Benchmark your portfolio
Did you ever wonder if your portfolio was keeping up with the market? There is an easy way to find out. Let's use the S&P500 as the standard, or benchmark. Simply divide the value of your portfolio by the benchmark, do this periodically and track the results. Assume your current portfolio value is $400,000 and the S&P500 is 1350. The quotient is 400000/1350 = 296.3. Next time, the portfolio value has increased 3500 and the S&P 500 is up 10. The new values are 403500/1360 = 296.7, so you have gained a little. [Side note: I do this calculation weekly, I have my portfolio segments in an on-line portfolio site such as Morningstar or finance.yahoo. I could also use my online brokerage site. The value of the S&P500 is obtained using symbols ^GSPC, $SPX or even the value of ETF SPDR S&P500 (NYSEARCA:SPY).].
It is more meaningful to perform one more operation in this calculation, to gain more visibility in changes as well as to account for additions to and/or withdrawals from the portfolio. This is accomplished by subtracting a number close to the tracking number, say 300 in this example. This would yield 296.7 - 300 = -3.3. The exact value of this initial number (call it number N) is not critical, only so the initial result is near zero. Each time period subtract this number from the quotient. Changes to the portfolio, buying/selling shares, is handled by adding (for putting money in) or subtracting (for taking money out) to the number N that amount divided by the S&P500 value.
For example: add $5000 to the portfolio (from a 401k contribution). The new number N to be used to subtract from the quotient is 300 + 5000/1360 = 303.7. The new portfolio is larger but not due to market variations, so the number N has been increased to compensate. This allows us to track only the changes due to market conditions.
That is all there is to it, record the numbers on a periodic basis, input them in a spreadsheet and track how you do over time. You will more than likely find, as I did, that there are short term and long term variations in the result. The figure below shows my portfolio from 1 Oct 2010 to 3 Aug 2012, in red vs. the S&P500 (re-scaled) in green.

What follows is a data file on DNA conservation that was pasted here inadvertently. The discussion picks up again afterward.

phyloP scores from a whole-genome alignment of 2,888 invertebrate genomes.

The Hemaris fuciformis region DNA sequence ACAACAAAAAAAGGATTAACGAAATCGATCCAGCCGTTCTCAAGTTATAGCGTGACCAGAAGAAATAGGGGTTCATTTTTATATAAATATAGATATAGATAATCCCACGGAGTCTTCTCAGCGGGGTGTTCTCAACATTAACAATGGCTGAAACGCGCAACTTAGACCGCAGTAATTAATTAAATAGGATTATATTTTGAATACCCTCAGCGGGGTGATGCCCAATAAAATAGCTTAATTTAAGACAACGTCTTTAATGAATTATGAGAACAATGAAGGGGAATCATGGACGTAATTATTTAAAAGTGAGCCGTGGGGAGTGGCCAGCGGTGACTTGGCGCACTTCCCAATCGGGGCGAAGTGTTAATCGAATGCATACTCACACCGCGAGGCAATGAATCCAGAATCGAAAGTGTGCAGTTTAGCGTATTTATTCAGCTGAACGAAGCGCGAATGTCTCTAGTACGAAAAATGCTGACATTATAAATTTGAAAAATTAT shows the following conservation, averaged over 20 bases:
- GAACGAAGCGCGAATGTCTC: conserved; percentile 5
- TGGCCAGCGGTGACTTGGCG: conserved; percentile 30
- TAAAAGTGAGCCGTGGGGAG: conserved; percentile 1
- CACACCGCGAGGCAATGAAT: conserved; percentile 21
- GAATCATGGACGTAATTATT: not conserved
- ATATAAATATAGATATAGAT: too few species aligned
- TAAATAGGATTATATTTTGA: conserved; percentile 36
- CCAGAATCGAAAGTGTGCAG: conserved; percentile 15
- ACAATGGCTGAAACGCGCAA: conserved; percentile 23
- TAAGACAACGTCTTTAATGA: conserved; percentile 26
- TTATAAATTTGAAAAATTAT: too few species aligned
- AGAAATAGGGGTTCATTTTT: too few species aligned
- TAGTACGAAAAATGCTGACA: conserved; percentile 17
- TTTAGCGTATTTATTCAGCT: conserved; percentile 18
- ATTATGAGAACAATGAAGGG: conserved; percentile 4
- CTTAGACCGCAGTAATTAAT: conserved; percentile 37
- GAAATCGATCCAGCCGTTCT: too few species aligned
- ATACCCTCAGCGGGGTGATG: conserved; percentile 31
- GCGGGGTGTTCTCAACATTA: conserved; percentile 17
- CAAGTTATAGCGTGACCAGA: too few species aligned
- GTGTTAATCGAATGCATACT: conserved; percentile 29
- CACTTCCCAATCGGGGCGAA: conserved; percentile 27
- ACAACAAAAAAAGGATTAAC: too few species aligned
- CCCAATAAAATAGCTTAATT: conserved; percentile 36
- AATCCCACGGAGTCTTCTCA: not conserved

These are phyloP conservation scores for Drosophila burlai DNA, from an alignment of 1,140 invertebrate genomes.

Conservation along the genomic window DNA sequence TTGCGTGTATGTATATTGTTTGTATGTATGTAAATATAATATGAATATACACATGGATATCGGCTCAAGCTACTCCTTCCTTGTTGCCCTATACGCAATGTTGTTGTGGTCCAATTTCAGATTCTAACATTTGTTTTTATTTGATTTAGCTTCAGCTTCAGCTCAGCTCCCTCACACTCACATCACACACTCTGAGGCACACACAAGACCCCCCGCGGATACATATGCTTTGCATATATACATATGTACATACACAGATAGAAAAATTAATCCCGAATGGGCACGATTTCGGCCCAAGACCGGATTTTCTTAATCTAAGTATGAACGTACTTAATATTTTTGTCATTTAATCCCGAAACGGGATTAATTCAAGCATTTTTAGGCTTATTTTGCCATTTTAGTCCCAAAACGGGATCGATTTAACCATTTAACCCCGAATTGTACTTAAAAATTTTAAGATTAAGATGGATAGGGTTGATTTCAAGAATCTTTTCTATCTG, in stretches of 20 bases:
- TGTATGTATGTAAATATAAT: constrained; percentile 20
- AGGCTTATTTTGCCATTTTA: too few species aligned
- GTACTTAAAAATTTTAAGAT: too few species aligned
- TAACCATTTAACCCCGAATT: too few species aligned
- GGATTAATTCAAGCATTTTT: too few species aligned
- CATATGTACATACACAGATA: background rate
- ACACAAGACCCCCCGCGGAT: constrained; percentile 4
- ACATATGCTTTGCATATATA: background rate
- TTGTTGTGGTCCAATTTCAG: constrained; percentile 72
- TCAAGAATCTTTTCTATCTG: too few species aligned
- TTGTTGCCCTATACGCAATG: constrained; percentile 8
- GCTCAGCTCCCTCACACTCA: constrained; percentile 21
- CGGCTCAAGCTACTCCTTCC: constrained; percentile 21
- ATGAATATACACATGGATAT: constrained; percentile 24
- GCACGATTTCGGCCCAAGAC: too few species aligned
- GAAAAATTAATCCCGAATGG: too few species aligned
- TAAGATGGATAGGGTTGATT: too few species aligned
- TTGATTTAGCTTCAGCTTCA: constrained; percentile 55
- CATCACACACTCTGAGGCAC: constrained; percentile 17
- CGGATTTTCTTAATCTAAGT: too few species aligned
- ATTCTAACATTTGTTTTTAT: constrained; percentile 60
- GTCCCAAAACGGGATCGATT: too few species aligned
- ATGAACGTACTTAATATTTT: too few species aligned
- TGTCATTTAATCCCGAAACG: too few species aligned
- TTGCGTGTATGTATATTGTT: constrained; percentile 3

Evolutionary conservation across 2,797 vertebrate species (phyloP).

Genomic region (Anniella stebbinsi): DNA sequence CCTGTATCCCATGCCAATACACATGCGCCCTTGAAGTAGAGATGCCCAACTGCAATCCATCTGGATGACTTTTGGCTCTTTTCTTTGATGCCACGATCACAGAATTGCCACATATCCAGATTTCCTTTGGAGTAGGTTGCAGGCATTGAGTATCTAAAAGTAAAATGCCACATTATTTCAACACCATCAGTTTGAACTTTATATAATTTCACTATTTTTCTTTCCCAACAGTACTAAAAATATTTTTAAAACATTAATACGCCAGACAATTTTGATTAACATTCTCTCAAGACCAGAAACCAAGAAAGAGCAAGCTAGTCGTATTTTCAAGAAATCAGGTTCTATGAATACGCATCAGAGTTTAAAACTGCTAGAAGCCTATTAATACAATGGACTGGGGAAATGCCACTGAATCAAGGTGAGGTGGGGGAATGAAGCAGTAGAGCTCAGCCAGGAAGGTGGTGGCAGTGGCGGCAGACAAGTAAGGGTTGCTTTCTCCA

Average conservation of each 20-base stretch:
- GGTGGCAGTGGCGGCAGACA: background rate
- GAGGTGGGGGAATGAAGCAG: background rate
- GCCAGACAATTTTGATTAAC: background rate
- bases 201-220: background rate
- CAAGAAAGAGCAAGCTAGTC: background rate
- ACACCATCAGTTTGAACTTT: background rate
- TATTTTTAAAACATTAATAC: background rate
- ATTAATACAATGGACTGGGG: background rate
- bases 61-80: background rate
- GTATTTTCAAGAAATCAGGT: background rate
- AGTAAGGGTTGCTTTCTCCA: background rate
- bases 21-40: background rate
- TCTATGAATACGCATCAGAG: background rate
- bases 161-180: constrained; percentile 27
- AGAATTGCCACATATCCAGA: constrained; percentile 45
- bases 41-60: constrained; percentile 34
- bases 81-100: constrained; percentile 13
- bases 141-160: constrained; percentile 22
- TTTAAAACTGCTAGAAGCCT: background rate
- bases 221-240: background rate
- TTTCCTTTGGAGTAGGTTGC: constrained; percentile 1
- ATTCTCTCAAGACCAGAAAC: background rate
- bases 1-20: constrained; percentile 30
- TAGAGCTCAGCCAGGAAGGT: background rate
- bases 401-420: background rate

This is a retirement portfolio, low beta. When the market goes up; the portfolio goes up, but not as much -negative in a relative sense. When the market goes down, the portfolio goes down, but not as much - positive relatively. During the time period shown, the S&P500 was flat to slightly up. My portfolio was flat to slightly down. Just what you would expect from a lower beta portfolio. My conclusion: top level, OK. A measure of the relative variability of the S&P500 and the portfolio can be found by dividing standard deviation by the average for each. The results are: S&P500, 5.6%; Portfolio, 3.5%.
I have split my portfolio into 5 segments: 1) Dividend Growth (30%), low yield/high dividend growth stocks, such as Procter & Gamble (NYSE:PG), Illinois Tool Works (NYSE:ITW), McDonald's (NYSE:MCD), Owens & Minor (NYSE:OMI), Norfolk Southern (NYSE:NSC), Darden Restaurants (NYSE:DRI), Hasbro (NASDAQ:HAS). 2) High Income (30%), high yield/lower dividend growth, such as Omega Healthcare Investors (NYSE:OHI), Enterprise Products Partners (NYSE:EPD), Shaw Communications (NYSE:SJR), Avista (NYSE:AVA). 3) Core (15%), ETFs with some yield/dividend growth, such as Vanguard FTSE All-World ex-US (NYSEARCA:VEU), Vanguard Industrials (NYSEARCA:VIS), ishares S&P Global Infrastructure (NYSEARCA:IGF), Wisdom Tree Commodity Country Equity (NYSEARCA:CCXE). 4) Mélange (15%), some less pristine examples of the above plus stocks with high beta (for up markets), such as Triangle Capital (TCAP), Annaly Capital Management (NYSE:NLY), Vanguard Small Cap (NYSEARCA:VB), Microchip Technology (NASDAQ:MCHP). 5) Bonds (10%), such as SPDR Barclay's Capital High Yield (NYSEARCA:JNK), Templeton Global Income (NYSE:GIM).
One reason to split the portfolio into segments is that it is intended to drawdown from these segments (at different rates) as a consequence of the retirement portfolio withdrawal scheme detailed in the 3 part series; Life Cycle of Retirement Portfolios, Part 1, Part 2, Part 3.
The graph below shows how this procedure works on 4 of my portfolio segments. I use this approach, as one way, to keep tabs on price performance of the portfolio. See my articles on dividend growth for how I track the income metrics.
It is clear that the Dividend Growth and High Income segments are well behaved with respect to keeping up with the market. Core, the green curve, was OK up to the middle of the time period. This segment is heavily weighted to international ETFs, which haven't performed well lately. Mélange is a mix which obviously hasn't done well vs. the S&P500. Part of the reason these last 2 segments have under-achieved is that they contain some higher beta equities which don't always perform well in a sideways market, which we have had. The takeaway for me here is to watch these segments. If they perform well in a strong up market, then OK. If not, then there is cause to cull under-performers. At the moment, no single component stands out as a candidate for selling.
Keep in mind that it is the changes in these curves that matter. If a line is flat for a portion of the time period, no matter where it lies on the chart; then during that time, that portfolio segment is keeping pace with the market.
The situation becomes clearer if we combine segments: High Income + Dividend Growth and Core + Mélange. This is shown in the graph below. The time period is shorter, from 3 Jun 2011 to 3 Aug 2012.
Core and Mélange together make up 30% of my portfolio. They both contribute dividends and have some measure of dividend growth. They provide capital gains potential. They provide diversification. Their time will come. It will, won't it?
Disclosure: I am long PG.
Additional disclosure: I am long all stocks and funds listed in the article except SPY.